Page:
The Riksbank’s assessment is that the major banks’ resilience has improved. The financial markets have begun to function better and the recession appears to have bottomed out. Loan losses in the bank system are therefore expected to be lower than was assessed in June. At the same time, future developments are uncertain and the risks are still considerable. However, the banks have sufficient capital to meet larger losses than in the main scenario. This is the conclusion of the Riksbank in its Financial Stability Report, which is published today.
Since the previous Financial Stability Report was published in June, the functioning of the financial markets has improved both in Sweden and abroad. At the same time, the recovery of the world economy has begun and it appears that GDP growth will be somewhat stronger than many observers expected only a few months ago.
”The situation in the financial markets has improved and it has become easier for the major Swedish banks to obtain funding. At the same time, the prospects for their borrowers have improved. But future developments are uncertain. The recovery in the economy is from a very low level and parts of the financial markets are still not functioning as they were prior to the crisis. The measures taken by the authorities still have significance," says Governor Stefan Ingves.
It is still uncertain how large the losses resulting from the crisis will be. Globally, financial institutions have so far made losses of around USD 1,700 billion and injected new capital corresponding to USD 1,500 billion to cover them. According to the IMF the total losses around the world amount to around USD 3,400 billion, which means that a lot remains to be reported. The banks can cope with increased loan losses
Credit risk is still the most prominent risk for the major Swedish banks, although this risk has declined slightly since June. In the report’s main scenario, the banks’ loan losses are expected to amount to a total of SEK 155 billion during the period 2009 to 2011. This means that loan losses are now expected to be lower than was forecast in the June Financial Stability Report. The largest losses are still expected to come from the banks’ activities in the Baltic countries. However, the banks have sufficient capital to meet losses of this magnitude. Since the previous report the banks have actively increased their capital and reduced their risk-weighted assets and are well-capitalised in an international comparison.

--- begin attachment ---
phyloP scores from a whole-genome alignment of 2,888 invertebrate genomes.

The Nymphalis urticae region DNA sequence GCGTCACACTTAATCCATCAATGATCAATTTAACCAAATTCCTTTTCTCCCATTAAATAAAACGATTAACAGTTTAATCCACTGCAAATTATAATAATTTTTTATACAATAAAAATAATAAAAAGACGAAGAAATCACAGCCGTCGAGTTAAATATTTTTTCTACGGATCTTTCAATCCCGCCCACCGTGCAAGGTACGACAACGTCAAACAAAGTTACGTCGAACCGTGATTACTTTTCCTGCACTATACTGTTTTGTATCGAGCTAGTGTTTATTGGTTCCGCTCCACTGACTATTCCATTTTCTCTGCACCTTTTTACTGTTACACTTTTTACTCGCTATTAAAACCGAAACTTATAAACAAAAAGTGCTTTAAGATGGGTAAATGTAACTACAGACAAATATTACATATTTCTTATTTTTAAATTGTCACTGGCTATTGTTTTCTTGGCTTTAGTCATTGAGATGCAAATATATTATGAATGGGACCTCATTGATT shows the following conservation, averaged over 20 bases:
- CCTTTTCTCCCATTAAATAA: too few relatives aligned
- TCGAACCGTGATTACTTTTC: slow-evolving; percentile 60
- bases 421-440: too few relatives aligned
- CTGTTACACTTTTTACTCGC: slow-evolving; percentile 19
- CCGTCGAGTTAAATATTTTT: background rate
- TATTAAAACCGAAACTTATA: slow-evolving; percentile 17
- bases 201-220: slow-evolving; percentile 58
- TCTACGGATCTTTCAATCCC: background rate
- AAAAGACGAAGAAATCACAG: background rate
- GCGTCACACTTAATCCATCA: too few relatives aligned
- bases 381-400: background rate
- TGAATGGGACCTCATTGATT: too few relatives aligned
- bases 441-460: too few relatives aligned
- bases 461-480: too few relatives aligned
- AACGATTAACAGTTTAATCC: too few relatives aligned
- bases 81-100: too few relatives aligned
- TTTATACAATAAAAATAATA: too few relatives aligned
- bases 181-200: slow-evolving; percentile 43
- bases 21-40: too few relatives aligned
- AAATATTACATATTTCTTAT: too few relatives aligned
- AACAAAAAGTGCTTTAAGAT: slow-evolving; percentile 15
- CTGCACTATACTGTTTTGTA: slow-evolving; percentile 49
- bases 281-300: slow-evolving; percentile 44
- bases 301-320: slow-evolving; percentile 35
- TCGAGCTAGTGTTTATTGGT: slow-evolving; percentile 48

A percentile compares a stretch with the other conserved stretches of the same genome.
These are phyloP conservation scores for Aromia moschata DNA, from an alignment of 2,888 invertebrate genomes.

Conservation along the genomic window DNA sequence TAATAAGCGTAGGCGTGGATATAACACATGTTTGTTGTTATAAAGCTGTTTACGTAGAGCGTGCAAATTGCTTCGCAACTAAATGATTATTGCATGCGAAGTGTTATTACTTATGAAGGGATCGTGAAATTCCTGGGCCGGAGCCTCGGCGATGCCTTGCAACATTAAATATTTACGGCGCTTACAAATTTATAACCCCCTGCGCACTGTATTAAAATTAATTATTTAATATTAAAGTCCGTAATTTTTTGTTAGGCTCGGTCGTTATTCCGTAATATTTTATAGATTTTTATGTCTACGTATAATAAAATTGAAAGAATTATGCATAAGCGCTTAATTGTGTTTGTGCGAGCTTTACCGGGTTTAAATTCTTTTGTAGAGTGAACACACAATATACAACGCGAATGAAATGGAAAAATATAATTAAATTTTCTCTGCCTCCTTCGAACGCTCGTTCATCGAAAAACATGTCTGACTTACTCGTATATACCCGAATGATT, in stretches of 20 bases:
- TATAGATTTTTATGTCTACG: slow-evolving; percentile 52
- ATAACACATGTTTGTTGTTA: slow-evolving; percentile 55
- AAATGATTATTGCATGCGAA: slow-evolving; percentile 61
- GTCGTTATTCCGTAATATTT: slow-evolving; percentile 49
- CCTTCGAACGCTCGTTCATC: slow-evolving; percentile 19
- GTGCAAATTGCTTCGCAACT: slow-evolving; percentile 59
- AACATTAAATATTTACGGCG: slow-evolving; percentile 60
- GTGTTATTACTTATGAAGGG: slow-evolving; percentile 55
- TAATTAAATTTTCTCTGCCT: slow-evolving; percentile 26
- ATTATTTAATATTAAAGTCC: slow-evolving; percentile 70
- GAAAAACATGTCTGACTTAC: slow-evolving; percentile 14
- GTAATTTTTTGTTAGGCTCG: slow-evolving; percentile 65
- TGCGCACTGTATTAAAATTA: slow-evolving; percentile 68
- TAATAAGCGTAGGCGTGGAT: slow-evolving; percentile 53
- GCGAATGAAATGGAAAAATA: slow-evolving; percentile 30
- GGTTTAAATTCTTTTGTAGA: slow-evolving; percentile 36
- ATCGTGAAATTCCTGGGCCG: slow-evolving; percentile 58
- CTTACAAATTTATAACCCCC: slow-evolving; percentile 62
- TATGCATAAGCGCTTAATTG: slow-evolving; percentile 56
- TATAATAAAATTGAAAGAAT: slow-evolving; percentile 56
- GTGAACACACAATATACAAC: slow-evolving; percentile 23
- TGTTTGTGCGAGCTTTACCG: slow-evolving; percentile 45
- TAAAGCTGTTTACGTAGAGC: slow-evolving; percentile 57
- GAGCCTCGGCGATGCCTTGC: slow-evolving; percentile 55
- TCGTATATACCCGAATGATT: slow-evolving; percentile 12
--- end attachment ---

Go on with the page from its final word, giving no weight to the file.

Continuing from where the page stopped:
During autumn 2009, the Riksbank and Finansinspektionen have investigated how the Swedish banks in the Baltic countries are handling the rapidly-increasing stock of problem loans and the collateral associated with them. The banks’ management follows good international practice and the banks have a realistic perception of the size of their problem loans in the Baltic countries. Continued large risks
There are a number of risks that could lead to the banks’ situation worsening in relation to developments as described in the main scenario. One such risk is if the economic recovery in the Baltic countries were to take longer and lead to larger loan losses than expected. Other risks are linked to developments in the financial markets or to a potential setback in economic activity. However, these two risks are considered to have declined somewhat since June.
All of the major Swedish banks perform better in the Riksbank’s current stress test than in the one conducted in June. This is largely due to the banks’ improved capital situation, at the same time as the stress test is based on a brighter main scenario. However, if the stress scenario becomes reality the banks could face increased funding difficulties. The Riksbank and other authorities are prepared to manage the problems that could arise from such a sequence of events.
A press conference with Riksbank Governor Stefan Ingves, Deputy Governor Lars Nyberg and Mattias Persson, Head of the Financial Stability Department, will be held today at 11 a.m. in the Riksbank. Entry via the bank's main entrance, Brunkebergstorg 11. Press cards must be shown. The press conference will be broadcast live on the Riksbank’s website, www.riksbank.se
The report can be downloaded from the Riksbank’s website, or ordered via e-mail: firstname.lastname@example.org
, fax: +46-(0)8-787 05 26 or telephone: +46-(0)8-787 00 00. The printed version of the Report will be available from 30 November.